Science requires a dedication to the principles of experimentation. In many classrooms across the country, these experiments–even some that are hands on–tend to bore the student-scientists conducting them. Not this one.
It is a fairly safe concept that erupts in dramatic effect. And fire has a way of capturing the imagination. Maybe the students were concerned for their safety, or that of their teacher–but there’s no doubt that they were engaged.
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Don’t attempt this at home. Though the experiment is safe, and easily replicated, there are numerous ways that it can go wrong. The result, it should seem obvious, involves flaming liquids.
The concept is simple enough. Find a flammable liquid–most prefer alcohol–pour out small amount on a flame-resistant surface and light light it up. Alcohol will evaporate quickly, so it is relatively safe.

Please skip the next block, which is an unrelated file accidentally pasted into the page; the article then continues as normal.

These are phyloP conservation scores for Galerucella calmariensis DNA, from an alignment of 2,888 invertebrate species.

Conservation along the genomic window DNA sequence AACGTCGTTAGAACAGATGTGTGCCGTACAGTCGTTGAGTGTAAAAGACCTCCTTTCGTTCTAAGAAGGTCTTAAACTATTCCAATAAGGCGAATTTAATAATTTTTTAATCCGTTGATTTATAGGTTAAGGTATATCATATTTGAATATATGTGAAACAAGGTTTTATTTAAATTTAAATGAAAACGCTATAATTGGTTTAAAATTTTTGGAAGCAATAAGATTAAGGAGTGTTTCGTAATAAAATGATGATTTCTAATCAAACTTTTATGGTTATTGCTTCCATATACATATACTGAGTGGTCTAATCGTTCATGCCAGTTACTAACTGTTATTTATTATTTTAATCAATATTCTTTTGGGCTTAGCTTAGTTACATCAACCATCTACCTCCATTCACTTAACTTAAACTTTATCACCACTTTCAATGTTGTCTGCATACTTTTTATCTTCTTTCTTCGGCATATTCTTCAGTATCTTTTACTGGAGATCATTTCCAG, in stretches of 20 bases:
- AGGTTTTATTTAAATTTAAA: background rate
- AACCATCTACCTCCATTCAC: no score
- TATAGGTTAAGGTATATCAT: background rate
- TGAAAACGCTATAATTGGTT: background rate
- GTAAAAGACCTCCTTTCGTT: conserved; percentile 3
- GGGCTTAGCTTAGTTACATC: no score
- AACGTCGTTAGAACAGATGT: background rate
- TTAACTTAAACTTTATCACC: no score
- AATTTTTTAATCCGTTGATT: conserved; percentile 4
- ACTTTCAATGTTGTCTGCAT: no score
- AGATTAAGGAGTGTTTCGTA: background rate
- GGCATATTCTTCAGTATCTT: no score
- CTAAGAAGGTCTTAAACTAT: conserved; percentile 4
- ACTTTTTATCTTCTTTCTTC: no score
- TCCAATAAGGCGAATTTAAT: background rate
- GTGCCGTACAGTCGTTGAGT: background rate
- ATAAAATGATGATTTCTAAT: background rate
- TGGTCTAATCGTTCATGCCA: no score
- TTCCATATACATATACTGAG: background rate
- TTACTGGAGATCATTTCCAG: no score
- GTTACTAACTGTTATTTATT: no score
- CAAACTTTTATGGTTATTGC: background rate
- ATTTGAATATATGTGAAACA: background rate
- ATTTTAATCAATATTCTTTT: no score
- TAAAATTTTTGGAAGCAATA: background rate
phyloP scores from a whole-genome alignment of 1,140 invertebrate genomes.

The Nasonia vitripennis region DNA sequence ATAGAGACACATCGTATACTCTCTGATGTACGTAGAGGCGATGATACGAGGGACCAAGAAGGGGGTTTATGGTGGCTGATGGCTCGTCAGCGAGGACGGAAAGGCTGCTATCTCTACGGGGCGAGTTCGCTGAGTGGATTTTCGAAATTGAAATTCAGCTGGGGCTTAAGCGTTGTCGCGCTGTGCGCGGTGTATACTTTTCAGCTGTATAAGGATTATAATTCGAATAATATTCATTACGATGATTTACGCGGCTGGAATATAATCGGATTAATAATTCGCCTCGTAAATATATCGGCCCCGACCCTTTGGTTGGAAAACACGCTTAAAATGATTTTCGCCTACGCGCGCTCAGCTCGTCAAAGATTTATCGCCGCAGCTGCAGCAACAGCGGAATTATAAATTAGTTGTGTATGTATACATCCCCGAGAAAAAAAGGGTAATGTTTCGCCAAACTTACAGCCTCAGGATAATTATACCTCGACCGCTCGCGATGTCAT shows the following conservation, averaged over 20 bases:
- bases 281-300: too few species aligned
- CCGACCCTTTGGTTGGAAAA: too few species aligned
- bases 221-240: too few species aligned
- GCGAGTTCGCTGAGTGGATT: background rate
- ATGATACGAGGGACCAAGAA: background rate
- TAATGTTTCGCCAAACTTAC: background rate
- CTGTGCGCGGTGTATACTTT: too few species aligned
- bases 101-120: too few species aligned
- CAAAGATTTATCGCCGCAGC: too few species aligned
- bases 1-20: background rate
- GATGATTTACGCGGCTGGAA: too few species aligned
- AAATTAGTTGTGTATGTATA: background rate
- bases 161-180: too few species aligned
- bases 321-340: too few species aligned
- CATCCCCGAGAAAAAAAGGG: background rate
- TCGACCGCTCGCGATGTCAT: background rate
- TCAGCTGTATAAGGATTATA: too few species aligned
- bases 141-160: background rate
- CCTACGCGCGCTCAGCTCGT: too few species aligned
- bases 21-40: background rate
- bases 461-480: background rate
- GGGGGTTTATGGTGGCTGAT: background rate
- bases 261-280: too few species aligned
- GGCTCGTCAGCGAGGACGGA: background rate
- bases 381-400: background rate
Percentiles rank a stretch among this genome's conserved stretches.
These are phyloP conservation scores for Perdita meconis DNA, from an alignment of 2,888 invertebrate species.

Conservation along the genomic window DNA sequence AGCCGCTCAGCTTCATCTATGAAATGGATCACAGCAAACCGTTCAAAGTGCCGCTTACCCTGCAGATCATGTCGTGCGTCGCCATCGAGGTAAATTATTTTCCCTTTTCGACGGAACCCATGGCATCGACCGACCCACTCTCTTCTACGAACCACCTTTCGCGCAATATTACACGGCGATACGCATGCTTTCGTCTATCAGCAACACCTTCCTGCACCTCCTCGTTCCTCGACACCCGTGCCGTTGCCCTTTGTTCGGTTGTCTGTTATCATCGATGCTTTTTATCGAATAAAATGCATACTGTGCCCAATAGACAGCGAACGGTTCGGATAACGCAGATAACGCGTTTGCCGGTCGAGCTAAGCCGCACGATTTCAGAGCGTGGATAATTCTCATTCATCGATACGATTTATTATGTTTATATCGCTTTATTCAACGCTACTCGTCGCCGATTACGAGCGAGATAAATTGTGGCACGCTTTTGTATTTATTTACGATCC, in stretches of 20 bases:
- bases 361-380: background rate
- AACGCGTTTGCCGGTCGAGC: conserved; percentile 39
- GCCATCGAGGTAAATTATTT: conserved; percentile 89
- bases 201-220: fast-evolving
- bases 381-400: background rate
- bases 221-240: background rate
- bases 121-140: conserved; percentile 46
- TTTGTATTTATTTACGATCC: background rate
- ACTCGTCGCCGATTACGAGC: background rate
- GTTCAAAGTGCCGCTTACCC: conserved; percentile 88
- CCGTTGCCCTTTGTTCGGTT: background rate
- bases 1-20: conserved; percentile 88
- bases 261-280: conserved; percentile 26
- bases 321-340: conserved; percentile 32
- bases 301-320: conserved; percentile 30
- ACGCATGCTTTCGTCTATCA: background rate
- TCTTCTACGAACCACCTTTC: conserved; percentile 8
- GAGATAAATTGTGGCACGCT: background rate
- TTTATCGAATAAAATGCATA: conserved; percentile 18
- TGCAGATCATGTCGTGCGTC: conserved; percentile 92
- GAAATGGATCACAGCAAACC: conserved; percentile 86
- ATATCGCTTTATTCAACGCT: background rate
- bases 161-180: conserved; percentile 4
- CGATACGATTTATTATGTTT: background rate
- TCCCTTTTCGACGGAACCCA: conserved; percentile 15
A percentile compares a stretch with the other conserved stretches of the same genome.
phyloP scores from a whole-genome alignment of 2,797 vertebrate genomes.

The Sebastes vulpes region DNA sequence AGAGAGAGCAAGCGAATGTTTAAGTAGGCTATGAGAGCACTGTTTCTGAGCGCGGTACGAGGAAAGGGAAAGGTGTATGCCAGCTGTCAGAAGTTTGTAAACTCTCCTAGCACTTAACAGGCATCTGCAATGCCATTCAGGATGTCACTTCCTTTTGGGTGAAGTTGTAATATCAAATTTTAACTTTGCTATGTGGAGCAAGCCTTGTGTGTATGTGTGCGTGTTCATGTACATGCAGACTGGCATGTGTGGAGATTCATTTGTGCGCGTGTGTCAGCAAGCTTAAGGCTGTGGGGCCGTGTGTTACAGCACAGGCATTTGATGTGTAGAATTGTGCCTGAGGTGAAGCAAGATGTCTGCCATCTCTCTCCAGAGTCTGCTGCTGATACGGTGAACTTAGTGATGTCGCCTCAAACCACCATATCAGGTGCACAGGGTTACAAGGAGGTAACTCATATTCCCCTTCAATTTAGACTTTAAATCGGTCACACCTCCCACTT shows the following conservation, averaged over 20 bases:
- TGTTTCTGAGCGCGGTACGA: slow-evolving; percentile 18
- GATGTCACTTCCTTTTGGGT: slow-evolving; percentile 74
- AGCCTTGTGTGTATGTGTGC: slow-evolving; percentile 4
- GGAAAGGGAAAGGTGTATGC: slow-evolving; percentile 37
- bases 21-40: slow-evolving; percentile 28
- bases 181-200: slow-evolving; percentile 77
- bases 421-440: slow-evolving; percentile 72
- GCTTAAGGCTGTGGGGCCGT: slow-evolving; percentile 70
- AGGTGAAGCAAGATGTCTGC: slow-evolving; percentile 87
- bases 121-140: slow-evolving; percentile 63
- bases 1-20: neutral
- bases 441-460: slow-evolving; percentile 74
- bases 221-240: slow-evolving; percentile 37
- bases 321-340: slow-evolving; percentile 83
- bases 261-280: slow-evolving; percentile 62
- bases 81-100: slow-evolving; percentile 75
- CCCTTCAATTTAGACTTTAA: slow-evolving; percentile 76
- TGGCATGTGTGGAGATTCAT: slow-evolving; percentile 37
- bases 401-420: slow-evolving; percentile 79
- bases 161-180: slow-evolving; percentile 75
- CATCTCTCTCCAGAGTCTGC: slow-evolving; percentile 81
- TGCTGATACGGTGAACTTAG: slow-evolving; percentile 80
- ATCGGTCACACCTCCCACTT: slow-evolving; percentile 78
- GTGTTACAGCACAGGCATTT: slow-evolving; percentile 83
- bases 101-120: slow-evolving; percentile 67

The next step is where the magic happens. Pour a small amount into a container–something with a narrow opening, like a jug or bottle. Carefully ignite the residual liquid at the mouth.
The flame will cascade into the container, which is fun to watch. The noise of the ignition is captivating, too. And then the flame will funnel out the open mouth. The bottleneck focuses the flame as it is exposed to oxygen, and that tends to roar like a small jet engine.
The flames leaping from the bottle and the noise has this class on the edge of their seats. The expanding gasses inside the bottle won’t explode the container. They seek the path of least resistance, and that is through the open end of the bottle.
The teacher then does something that’s really a bonus. Just as the flames die, he presses his hand to the top of the bottle. This cuts off the air supply to the flame, and it is extinguished. But there’s a more dramatic effect that happens and it makes a great conclusion to the lesson.